Corona Virus – A call for Solidarity
Corona Virus (COVID-19) – A call for Solidarity in and through the Church.
From the outbreak of the COVID-19 pandemic till now, everything about humanity has utterly changed. Various thoughts have come into our minds and with the eyes of faith we look forward to the end of the pandemic. Having been living in the reality of the whole situation daily in Rome inside the walls of the Pontifical Irish College, Via Dei Santi Quattro 1, it is vividly obvious that COVID-19 is not just a health emergency, but a crisis that involves and concerns many, if not all, aspects and dimensions of social life. It is a global health, social, and religious issue. Using the expression from Durkheim, it is a “total social fact”, that is a social phenomenon that touches all social institutions. It is therefore clear to us that the Church as part of society is dramatically involved and greatly affected by this deadly virus. It is in this light that we want to bring out some points of reflections on the ongoing emergency, and especially what may happen after the coronavirus pandemic to our different social institutions, Christian communities, parishes and dioceses, etc. We wish to also encourage each and every one to keep calm and observe all directives given by public health authorities to contain the virus as soon as possible and above all to encourage one another on a daily basis to stay strong and safe. For in all this the Lord is with us. ”Be strong and courageous. Do not fear or be in dread of them, for it is the Lord your God who goes with you. He will not leave you or forsake you.”Deuteronomy 31:6
”It is in the face of death that the enigma of the human condition reaches its peak” (Second Vatican Council, Gaudium et Spes, 18). Mutatis mutandis, it is also in the face of the pandemic which is leading many to death that human vulnerability is most felt. Faced with all these deaths, every day a little more, what can I say? ”Even the prophet, even the priest, does not understand” (Jer 14,18). All we know is that we must not let the pandemic claim the last word. God will always have the last word! For now, the virus is disrupting our thinking system, our way of life. But paradoxically it leads to a new way of thinking, of living. It deconstructs but it is also reconstructing by this very fact. Our living together in society and our community faith life are put to the test: ”confinement but not separation”, ”distance but not distrust”, the need to go out for work but the imperative of ”stay at home”. In any case, we are learning to live differently our profession, our relationships, our faith: telework, digital communication, virtual meetings, evangelization, socialization by the web, etc… Clearly, the virtual has aspects of reality. While we have often spoken of the world as a ”new digital continent”, of a global village, very quickly we realized more clearly that the world is ”our common home” and that in this world ”everything is linked ”(Pope Francis, Laudato Si’, 16) according to the consecrated expression of Pope Francis. From Asia to Europe to Africa and so on, China to Finland, via France and Italy, ”everything is linked”, in an inextricable way, like the good grain and the tares until the harvest (Mt 13,24-30). The damaging consequences of global warming that have spread everywhere have proven it; today, in turn, the pandemic in record time makes the same point more forcefully.
The coronavirus outbreak has greatly exposed our human fragility, vulnerability and inferiority in relation to that hidden mystery of life known only to the Creator. The way the virus is spreading is a great sign and a rapid reminder to us of our common humanity, of our oneness in nature, strength and capabilities. It is therefore clear that we are brothers and sisters and, indeed, a common human family. From the perspective of the Church’s teaching, this continues to be the central message which reminds us that we are all one family under God’s providential care. The Trinity does not and cannot abandon us. Man is not on his own in such situation. No, man is not an accident in history either. He is not ALONE. He always has this often invisible but ever present and active companion: God. Nor is it, as some like to imply, by chance. Man was wanted by God in whose eyes he has an inestimable price: ”You have a price in my eyes, and I love you … Do not be afraid, for I am with you” (cf. Is 43, 1 -12). In these difficult times, each and every one of us is invited to let ourselves be convinced by this ”declaration of love” from our Lord which can neither be wrong nor deceive us. God made us out of love so that we can know him, love, and serve him. It is therefore unchristian to think that those affected directly by the virus, be they individuals or entire nations, deserve it because they have abandoned God. On the contrary, God is calling our attention to serve him now more than ever before in the affected people and nations as well as in every circumstance of our lives. God will not abandon us; he is always with us (“Emmanuel”) even in this precarious situation of trial and testing, it is good to remember these words of scripture “Be still and know that I am God” (Psalm 46:10). Friends, it is important for us to anchor our hearts in the hope that will save us in Jesus Christ his son. Now is the time to intensify our prayers and sacrifices for the love of God and neighbor. Let us draw closer to one another in our love for each and every one and rediscover the things that truly matter in our lives. For “what we are is God’s gift to us [and] what we become is our gift to God.” (Eleanor Powell).Following the instructions of our Holy Father Pope Francis, the greatest gift we will offer each other now and the entire society is our sincere and unstringed SOLIDARITY.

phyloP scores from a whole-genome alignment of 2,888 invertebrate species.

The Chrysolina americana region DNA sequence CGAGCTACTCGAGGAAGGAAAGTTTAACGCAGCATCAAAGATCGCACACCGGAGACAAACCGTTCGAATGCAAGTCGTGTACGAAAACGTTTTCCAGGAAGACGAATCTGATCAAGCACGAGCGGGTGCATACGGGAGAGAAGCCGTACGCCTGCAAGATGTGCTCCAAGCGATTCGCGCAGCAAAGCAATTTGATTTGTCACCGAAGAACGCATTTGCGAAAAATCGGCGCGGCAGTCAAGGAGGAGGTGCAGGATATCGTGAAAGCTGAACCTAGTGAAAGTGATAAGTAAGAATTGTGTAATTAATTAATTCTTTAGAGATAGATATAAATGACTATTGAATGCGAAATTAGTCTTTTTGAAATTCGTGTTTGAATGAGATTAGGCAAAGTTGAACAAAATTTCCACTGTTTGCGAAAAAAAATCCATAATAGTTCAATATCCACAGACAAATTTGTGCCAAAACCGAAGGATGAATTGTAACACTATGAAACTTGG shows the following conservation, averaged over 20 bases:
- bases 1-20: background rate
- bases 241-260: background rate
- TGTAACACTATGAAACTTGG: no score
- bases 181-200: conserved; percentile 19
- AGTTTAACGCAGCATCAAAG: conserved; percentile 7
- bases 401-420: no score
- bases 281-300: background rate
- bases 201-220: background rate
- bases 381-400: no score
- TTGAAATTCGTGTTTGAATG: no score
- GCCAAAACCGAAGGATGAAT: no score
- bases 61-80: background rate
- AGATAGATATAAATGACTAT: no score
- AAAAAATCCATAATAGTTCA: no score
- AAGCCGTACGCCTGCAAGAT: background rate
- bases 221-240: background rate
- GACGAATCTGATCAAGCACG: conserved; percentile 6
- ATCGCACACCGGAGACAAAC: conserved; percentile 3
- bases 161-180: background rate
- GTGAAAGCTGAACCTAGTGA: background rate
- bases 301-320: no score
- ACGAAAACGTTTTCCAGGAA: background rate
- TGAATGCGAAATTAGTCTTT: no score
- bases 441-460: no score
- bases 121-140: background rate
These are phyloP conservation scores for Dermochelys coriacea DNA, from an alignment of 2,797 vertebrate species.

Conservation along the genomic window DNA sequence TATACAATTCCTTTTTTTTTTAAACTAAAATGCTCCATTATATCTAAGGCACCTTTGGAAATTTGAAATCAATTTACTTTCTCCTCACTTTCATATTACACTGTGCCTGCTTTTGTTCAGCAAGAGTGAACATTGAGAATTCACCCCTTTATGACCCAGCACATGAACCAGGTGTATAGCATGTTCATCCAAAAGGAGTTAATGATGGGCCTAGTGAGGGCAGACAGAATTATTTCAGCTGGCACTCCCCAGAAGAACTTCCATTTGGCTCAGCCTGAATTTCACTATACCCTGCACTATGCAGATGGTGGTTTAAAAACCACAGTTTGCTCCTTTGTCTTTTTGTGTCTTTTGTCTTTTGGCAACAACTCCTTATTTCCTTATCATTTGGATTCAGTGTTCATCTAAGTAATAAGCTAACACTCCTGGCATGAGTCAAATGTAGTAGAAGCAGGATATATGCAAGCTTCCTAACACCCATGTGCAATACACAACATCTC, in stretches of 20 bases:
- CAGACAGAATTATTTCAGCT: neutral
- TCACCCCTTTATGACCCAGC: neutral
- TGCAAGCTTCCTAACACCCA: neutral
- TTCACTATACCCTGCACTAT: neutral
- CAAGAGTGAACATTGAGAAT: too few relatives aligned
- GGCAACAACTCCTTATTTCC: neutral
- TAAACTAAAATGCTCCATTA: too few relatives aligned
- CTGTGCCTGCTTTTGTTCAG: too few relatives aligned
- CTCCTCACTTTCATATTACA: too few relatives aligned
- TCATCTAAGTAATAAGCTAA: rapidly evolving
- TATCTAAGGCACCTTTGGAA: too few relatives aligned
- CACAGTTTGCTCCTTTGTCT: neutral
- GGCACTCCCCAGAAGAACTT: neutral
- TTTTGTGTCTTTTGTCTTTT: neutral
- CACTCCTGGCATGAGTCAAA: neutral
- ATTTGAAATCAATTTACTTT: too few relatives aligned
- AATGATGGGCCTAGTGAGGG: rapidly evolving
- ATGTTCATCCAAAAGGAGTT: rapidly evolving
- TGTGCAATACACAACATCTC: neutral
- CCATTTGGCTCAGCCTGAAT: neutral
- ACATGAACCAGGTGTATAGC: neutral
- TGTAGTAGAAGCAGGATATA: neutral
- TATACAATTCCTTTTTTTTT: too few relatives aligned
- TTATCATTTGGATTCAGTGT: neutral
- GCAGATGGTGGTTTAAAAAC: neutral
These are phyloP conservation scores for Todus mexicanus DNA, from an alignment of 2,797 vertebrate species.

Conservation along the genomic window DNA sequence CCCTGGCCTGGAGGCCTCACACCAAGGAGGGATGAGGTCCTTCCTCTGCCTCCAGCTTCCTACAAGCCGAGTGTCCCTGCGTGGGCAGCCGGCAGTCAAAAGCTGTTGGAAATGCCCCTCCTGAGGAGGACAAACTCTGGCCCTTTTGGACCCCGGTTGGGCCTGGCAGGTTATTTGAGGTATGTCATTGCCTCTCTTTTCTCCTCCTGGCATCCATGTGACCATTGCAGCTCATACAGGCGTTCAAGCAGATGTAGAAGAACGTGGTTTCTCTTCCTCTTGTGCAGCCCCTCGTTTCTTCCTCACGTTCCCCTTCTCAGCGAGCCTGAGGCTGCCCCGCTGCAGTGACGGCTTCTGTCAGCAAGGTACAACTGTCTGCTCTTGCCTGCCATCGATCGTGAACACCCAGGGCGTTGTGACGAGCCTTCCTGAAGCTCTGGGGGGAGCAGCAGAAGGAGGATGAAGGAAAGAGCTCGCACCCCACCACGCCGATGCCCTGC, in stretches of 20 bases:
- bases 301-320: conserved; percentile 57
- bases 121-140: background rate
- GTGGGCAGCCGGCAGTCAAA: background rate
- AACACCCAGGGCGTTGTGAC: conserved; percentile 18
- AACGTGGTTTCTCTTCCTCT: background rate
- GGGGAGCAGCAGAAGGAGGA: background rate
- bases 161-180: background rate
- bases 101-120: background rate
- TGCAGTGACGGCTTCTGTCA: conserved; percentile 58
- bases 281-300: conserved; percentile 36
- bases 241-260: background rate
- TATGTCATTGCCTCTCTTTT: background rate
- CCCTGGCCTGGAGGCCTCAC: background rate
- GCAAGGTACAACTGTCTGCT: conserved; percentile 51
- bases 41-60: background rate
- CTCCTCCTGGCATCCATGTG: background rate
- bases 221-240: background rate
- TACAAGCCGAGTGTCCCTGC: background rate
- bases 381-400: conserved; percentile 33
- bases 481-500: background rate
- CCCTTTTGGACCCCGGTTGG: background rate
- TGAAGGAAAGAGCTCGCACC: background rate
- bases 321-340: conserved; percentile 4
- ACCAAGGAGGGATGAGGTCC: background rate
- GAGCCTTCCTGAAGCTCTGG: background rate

Solidarity is about valuing our fellow human beings and respecting who they are as individuals (Pope Francis General Audience 25/03/2020) “The many situations of inequality, poverty and injustice, are signs not only of a profound lack of fraternity, but also of the absence of a culture of solidarity. New ideologies, characterized by rampant individualism, egocentrism and materialistic consumerism, weaken social bonds, fueling that “throw away” mentality which leads to contempt for, and the abandonment of, the weakest and those considered “useless” “ In this way human coexistence increasingly tends to resemble a mere do Ut des which is both pragmatic and selfish” Pope Francis” (Pope Francis’s Message for the World Day of Peace, 01/01/2014).